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Parent of exchange student

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Dear Hannah,

I was married at your age. You don’t even want to learn to cook dahl. (line from Bendit Like Beckham—just for fun and since you are a film girl and all)

You graduate from college in just three days. I want you to know that I am so proud of you and all that you have accomplished in your almost 22 years. You are an amazing, inspiring, creative, strong, loyal, dedicated and intelligent person. Often now, when we are talking, I am awed by the maturity and wisdom of the words you speak to me. It is hard to believe that you began as that tiny, dark-haired girl with the rosebud ears that came out of me when I had just turned twenty-two. I was still a baby in a sense, and I was continuing to raise myself as I began to raise you. You were the child meant for me at that time in my life—you were the one strong enough to withstand my cutting teeth.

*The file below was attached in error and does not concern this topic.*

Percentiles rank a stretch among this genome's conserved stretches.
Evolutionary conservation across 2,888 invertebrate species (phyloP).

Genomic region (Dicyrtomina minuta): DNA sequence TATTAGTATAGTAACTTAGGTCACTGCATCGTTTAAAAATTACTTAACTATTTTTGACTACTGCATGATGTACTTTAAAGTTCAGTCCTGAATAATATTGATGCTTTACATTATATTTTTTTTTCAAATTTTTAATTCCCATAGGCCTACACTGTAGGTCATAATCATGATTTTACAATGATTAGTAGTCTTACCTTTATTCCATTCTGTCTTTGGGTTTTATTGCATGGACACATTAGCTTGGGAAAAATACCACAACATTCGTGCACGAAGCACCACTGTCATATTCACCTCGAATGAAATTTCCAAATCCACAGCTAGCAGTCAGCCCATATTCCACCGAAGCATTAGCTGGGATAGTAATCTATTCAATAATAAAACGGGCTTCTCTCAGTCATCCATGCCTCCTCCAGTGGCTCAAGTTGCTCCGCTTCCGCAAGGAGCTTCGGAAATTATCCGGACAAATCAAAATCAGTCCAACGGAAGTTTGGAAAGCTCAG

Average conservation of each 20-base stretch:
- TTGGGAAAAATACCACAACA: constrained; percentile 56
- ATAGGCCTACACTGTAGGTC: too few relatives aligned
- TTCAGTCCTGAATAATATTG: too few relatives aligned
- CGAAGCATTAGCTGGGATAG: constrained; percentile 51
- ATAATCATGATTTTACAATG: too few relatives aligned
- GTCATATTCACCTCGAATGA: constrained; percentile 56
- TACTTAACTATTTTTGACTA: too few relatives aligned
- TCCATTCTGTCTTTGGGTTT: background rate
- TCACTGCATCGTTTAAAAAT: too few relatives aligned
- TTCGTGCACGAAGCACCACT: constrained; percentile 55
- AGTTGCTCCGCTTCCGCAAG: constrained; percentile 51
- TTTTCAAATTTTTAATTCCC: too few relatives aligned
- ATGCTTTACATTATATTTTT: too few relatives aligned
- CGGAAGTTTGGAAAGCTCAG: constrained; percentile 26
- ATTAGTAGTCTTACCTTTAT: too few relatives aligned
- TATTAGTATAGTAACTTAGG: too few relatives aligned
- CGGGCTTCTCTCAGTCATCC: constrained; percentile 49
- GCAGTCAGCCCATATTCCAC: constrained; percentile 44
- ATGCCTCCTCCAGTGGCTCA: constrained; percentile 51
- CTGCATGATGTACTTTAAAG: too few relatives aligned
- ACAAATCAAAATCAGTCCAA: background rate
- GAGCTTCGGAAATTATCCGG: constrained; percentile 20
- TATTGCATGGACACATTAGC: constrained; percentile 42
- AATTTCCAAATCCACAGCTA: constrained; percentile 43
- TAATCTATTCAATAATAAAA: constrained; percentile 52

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The two of us–Just after you were born. You can sort of see from this picture that I didn’t know the first thing about babies.